November Healthcare Professionals Celebration Radiologic Technologists
By Suzan Miller-Hoover DNP, RN, CCNS, CCRN-K
Radiologic technologists make up the third-largest group of health care professionals-surpassed in number only by physicians and nurses. A primary responsibility of most technologists is to create images of patients’ bones and internal organs for diagnostic purposes (American Registry of Radiologic Technologists (ARRT), 2019).
As members of the multidisciplinary healthcare team, the radiologic technologist’s responsibilities include:
• Adjust and maintain imaging equipment
• Precisely follow orders from physicians on what areas of the body to image
• Prepare patients for procedures, including taking a medical history and answering questions about the procedure
• Protect the patient by shielding exposed areas that do not need to be imaged
• Position the patient and the equipment in order to get the correct image
• Operate the computerized equipment to take the images
• Work with physicians to evaluate the images and to determine whether additional images need to be taken
• Keep detailed patient records
• Prepare and administer radiopharmaceutical agents
• Assist with procedures
• Stent insertion
• Administer radiation therapy to oncology patients
(ARRT, 2019; Bureau of Labor Statistics, 2019)
Training to become a radiologic technician varies. In some cases training requires only that the individual complete a certificate program. More commonly radiologic technicians have an Associate’s or Bachelor’s degree. Course work taken includes radiologic physics, imaging and procedures.
Radiologic technologists are supported by the American Registry of Radiologic Technologists (ARRT). AART is a leading credentialing organization that recognizes qualified individuals in medical imaging, interventional procedures, and radiation therapy. We offer certification and registration in a wide range of disciplines, helping people who work in medical imaging and radiation therapy to develop their careers. With more than 330,000 registrants, we promote high standards of patient care (ARRT, 2019).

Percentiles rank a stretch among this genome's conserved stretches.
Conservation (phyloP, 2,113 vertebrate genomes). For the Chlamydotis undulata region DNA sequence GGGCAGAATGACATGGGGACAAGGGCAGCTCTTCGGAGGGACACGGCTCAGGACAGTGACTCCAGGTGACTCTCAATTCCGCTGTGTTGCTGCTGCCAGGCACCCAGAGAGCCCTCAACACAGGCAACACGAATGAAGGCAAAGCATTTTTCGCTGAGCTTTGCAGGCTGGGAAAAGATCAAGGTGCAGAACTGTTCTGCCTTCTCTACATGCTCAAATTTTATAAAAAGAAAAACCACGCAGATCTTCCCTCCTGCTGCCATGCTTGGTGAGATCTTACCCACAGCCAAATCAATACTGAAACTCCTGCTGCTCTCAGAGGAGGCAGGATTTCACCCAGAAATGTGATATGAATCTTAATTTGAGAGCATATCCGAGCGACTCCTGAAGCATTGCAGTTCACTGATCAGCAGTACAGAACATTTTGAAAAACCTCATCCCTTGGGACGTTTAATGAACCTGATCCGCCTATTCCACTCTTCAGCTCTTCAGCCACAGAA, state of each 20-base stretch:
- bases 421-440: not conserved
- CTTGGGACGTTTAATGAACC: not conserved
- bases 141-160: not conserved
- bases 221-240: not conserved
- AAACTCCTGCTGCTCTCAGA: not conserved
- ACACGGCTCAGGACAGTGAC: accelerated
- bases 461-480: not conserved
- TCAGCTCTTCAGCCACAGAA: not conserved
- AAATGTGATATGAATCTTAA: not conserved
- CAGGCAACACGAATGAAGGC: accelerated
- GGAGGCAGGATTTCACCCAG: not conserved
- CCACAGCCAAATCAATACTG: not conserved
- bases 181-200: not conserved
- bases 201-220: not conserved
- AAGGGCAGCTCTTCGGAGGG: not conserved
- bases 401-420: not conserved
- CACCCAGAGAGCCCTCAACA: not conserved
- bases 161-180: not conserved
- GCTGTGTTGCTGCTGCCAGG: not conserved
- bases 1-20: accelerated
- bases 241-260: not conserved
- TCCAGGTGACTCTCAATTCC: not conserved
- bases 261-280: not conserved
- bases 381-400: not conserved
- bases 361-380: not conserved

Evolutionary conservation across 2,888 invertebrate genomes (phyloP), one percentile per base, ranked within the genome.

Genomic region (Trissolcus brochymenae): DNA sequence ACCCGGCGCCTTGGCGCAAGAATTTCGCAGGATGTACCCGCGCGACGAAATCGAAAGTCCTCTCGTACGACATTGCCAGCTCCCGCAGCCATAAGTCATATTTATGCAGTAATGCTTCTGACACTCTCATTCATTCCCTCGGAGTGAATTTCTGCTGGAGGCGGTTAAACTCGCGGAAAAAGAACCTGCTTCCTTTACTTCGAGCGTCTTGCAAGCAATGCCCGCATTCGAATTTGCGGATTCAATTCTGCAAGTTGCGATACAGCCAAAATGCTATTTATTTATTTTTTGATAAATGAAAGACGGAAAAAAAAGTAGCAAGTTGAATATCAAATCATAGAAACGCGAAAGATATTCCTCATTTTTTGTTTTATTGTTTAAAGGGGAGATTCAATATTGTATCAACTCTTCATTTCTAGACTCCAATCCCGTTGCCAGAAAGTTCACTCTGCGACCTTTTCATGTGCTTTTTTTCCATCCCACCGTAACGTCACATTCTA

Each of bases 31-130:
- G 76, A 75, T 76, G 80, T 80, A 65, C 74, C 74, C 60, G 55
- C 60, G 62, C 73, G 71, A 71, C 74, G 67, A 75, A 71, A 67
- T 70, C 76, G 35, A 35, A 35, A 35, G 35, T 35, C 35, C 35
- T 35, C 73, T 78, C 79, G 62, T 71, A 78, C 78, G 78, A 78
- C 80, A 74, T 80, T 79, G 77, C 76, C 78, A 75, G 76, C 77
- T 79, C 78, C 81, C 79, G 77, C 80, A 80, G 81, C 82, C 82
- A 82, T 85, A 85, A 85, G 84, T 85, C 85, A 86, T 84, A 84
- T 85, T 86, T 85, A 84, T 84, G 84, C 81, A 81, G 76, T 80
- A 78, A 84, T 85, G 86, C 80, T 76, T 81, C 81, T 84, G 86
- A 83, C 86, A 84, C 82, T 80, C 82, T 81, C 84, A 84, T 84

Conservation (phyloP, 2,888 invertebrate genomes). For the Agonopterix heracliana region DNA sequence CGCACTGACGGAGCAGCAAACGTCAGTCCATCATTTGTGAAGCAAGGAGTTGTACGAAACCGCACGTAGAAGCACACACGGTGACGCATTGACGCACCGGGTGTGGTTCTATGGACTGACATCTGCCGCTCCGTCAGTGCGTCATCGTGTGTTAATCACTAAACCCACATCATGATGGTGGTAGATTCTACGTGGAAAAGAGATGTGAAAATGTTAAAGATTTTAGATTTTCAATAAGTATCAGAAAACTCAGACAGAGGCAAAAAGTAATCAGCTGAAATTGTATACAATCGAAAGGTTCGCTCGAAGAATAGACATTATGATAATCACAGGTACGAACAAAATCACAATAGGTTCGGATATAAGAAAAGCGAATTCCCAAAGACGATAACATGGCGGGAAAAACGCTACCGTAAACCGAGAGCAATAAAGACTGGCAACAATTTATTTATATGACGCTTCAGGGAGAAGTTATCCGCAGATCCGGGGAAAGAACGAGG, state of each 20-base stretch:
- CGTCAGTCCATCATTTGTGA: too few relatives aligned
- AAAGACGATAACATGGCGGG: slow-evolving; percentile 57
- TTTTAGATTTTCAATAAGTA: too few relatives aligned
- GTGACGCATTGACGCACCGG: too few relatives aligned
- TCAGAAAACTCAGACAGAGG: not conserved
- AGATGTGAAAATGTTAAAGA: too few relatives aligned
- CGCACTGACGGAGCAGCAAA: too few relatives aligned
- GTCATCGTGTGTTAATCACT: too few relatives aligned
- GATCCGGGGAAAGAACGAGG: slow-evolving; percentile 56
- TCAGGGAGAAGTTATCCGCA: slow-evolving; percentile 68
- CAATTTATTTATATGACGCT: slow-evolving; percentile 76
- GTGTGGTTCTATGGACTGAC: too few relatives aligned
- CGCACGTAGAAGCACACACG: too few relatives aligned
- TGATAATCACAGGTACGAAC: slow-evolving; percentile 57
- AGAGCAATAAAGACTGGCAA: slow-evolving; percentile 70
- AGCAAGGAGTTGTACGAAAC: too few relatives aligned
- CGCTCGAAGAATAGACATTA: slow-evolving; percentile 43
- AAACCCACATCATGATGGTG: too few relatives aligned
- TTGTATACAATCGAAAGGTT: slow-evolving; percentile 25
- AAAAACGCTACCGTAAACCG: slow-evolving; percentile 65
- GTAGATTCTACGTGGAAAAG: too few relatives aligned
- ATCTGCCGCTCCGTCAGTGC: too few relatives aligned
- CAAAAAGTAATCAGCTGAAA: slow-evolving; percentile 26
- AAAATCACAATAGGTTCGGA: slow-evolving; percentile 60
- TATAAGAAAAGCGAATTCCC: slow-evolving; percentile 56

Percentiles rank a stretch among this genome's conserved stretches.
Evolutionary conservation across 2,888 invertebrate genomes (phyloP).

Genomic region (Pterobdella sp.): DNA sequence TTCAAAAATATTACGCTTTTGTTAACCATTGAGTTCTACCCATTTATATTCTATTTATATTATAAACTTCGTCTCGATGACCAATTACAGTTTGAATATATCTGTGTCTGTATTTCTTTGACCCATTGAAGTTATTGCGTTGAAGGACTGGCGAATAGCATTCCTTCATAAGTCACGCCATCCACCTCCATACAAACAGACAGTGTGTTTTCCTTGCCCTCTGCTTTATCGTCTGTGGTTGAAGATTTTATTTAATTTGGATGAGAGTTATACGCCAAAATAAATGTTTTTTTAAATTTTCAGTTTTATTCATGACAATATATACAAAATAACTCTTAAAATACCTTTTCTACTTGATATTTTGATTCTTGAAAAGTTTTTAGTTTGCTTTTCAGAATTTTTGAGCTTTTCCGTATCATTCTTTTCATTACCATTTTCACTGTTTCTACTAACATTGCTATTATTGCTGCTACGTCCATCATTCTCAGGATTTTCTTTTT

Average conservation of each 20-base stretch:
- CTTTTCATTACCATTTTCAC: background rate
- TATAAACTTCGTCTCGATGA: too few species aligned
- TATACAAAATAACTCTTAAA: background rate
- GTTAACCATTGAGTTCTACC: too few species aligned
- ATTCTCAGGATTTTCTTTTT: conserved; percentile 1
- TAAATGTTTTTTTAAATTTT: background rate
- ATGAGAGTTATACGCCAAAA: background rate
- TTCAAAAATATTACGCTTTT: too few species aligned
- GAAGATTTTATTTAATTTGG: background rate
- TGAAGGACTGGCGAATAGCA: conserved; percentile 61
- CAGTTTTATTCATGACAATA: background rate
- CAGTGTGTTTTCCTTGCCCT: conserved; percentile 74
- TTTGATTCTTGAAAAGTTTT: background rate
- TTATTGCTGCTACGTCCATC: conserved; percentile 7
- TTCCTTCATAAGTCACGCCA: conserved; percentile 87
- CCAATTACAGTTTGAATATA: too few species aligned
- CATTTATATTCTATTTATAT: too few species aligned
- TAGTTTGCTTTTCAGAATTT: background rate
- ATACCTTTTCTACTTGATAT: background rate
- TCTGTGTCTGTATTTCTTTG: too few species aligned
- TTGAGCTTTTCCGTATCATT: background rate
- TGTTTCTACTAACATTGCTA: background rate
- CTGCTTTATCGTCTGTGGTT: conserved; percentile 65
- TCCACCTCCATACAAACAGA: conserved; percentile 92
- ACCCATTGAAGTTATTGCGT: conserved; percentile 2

Certifications for radiologic technologists are available from the:
• American Registry of Radiologic Technologists (ARRT)
• Associate degree; bachelor’s degree, postsecondary graduate certificates
• Licensure and/or certification: contact your state for licensure requirements
• Detail oriented
• Interpersonal skills
• Math skills
• Technical skills
Number of Jobs (2016)
Projected Job Growth (2016-2026)
• 30,300 or 13%
Place of Employment
• Hospitals: State, local, and private: 59%
• Physician offices: 20%
• Medical and diagnostic laboratories: 8%
• Outpatient care centers: 6%
• Federal government, excluding postal service: 3%
(Bureau of Labor Statistics, 2019)
Radiographic technologists are an essential part of the multidisciplinary team. With on-going increases in technology, the demand for qualified radiographic technologists will continue to grow.
Learn more about other healthcare team members like the Pharmacy Technician and Surgical Technologist.
American Registry of Radiologic Technologists (ARRT). (2019). Web page. Retrieved from:
Bureau of Labor Statistics, U.S. Department of Labor. (2019). Occupational Outlook Handbook, Radiologic and MRI Technologists. Retrieved from:
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